The It is interesting to note that the pitch angle moments are independent of the electron energy spectrum. In contrast, the column depth moments can be very sensitive to assumptions made about the electron spectrum, especially the upper cutoff . In general, this will correspond to a real cutoff in the electron distribution. However, in certain applications an effective upper cutoff may be appropriate, as previously discussed in relation to HXR moments. For example, in computing the H impact polarisation due to a particle beam, knowledge of pitch angle moments is needed in a restricted range of depths for particular electron energies (Henoux & Vogt 1998). Plots of the average column depth of heat deposition and the spread of depths are shown for selected values of , , and , in Figs. 2a, 2b and 2c.
The sensitivity of spatial moments to high energy features in the spectrum, and also their insensitivity to the lower cut-off, could lead to new diagnostics of otherwise unobservably high energy electrons. To achieve this, calibration of the relationships is needed from observations where both the spatial and spectral information is available. Also, any effective upper cut-off, as discussed above, must be carefully considered in applying the results in this way. ## 4.3. CutoffsIt is clear that cutoffs in the electron spectrum have to be assumed to avoid unphysically infinite moments. We now discuss what determines these cutoffs in practice, giving particular attention to the upper cutoff because it will often be the most problematic in applying the present theory. It is important to realise that the value of the upper cutoff, , need not arise from basic physics alone, but can often depend on how moments are deduced from the observations. As such, the relevance of the considerations discussed below can vary from application to application. Another point to note is that a literal cut-off is not necessarily required, a more gradual roll-over, or a break to a different spectral index can serve the same purpose. The most obvious justification for assuming a cutoff in the electron spectrum is if there is evidence for one in the observed HXR photon spectrum. However, lower cutoffs are usually masked by thermal emission and upper cutoffs are only rarely observed. An upper cutoff at a few tens of MeV was reported by Trottet et al. (1998) for the flare of 11 June 1990. In general, will probably be less than 20 keV and will be greater 1 MeV; though more restrictive limits will be possible for some large flares. Depending on the value of , and the moment in question, one or other of these cutoffs may dominate the moment expressions, and the other may be set to its extreme value (i.e. zero or infinity). In many cases of interest, an effective cutoff can be more important than any real cutoff in the electron spectrum. For example, an upper cutoff of 10 MeV in the electron spectrum cannot possibly be relevant in determining the apparent size of a coronal HXR (say 10-100 keV) source. This is because electrons at energies of a few MeV will contribute much less to this emission than electrons at energies of a few tens of keV. The effective upper cutoff in this case would depend on both the observed photon energy range and the energy corresponding to the column depth of the coronal material. Similarly in applying the results to H impact polarisation, only electrons in certain ranges of energy and depth are relevant, thus introducing effective lower and upper cutoffs. ## 4.4. Time dependent: constant density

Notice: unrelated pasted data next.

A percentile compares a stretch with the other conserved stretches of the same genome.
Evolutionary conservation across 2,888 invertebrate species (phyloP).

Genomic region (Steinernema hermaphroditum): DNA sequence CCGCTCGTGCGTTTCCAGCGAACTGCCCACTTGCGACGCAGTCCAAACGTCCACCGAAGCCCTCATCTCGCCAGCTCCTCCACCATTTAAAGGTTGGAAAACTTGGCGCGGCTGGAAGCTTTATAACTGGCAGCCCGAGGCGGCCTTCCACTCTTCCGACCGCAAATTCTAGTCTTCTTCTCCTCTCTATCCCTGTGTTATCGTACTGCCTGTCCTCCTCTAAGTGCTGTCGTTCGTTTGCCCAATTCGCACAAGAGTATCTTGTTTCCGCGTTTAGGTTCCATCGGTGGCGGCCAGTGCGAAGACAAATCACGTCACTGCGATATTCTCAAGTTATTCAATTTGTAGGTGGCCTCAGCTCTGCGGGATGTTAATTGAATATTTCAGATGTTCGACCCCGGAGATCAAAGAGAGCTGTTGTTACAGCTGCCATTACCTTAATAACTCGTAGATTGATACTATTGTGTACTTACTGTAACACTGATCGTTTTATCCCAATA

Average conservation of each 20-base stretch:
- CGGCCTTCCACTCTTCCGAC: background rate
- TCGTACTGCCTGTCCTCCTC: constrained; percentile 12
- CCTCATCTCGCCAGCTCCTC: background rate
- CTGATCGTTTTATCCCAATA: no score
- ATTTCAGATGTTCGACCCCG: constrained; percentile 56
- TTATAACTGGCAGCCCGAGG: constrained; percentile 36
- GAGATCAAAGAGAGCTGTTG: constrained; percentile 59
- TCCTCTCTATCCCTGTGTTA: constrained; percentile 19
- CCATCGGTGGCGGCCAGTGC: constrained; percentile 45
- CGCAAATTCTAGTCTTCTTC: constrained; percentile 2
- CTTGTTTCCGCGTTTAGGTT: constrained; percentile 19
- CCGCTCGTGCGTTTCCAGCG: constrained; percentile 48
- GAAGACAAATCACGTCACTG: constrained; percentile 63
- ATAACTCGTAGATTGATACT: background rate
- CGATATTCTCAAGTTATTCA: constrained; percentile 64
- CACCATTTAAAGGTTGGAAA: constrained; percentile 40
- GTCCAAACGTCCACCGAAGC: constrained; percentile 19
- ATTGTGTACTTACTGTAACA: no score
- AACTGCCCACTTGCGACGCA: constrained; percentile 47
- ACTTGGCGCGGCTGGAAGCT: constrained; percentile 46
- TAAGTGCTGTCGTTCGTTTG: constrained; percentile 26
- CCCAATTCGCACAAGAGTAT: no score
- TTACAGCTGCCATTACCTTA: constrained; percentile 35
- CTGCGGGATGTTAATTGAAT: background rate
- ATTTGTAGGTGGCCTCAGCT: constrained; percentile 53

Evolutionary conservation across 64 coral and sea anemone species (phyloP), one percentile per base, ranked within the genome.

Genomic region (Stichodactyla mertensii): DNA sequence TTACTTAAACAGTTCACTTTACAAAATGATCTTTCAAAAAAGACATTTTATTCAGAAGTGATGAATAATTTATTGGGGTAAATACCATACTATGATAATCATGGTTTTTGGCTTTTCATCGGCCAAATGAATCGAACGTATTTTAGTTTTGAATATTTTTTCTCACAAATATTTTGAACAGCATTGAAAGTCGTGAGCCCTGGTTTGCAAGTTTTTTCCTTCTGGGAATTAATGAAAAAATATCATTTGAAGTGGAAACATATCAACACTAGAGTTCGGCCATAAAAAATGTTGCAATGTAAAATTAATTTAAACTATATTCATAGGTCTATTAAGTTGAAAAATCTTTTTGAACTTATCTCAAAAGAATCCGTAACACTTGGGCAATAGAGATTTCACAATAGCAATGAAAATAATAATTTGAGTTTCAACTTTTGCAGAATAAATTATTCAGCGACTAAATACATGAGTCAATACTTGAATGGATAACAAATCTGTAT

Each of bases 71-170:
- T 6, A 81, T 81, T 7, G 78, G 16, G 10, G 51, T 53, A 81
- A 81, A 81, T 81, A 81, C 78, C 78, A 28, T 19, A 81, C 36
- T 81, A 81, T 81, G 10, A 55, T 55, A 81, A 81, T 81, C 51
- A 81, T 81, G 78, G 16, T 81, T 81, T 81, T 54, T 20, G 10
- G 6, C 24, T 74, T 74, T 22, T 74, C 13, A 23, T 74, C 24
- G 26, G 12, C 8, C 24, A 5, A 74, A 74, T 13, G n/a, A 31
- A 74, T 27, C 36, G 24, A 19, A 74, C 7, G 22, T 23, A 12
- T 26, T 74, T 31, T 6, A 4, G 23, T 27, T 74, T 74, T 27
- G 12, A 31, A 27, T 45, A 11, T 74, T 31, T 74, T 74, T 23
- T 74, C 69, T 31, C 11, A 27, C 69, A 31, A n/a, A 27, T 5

The time dependent case can only be considered if the density is
uniform in space, because then the path depth where is the stopping time. For
the same reason, Firstly, the temporal moments of the HXR intensity distribution, are defined: remembering that is the HXR intensity as discussed in Sect. 2. It is therefore clear that the normalised moments in time are given by: and . Using (5) to expand (25) with the Bethe-Heitler cross-section given
by (8) will result in time integrals (in where gives the integral in the following form: This integral must also be integrated over and . The integration over can be written in terms of introduced in (15). Doing so gives: The integral over simply means
replacing instances of with
. Doing this assuming that
and using the expression for
where This result is valid for . A more
general expression can be calculated using the general expression for
© European Southern Observatory (ESO) 2000 Online publication: October 30, 19100 |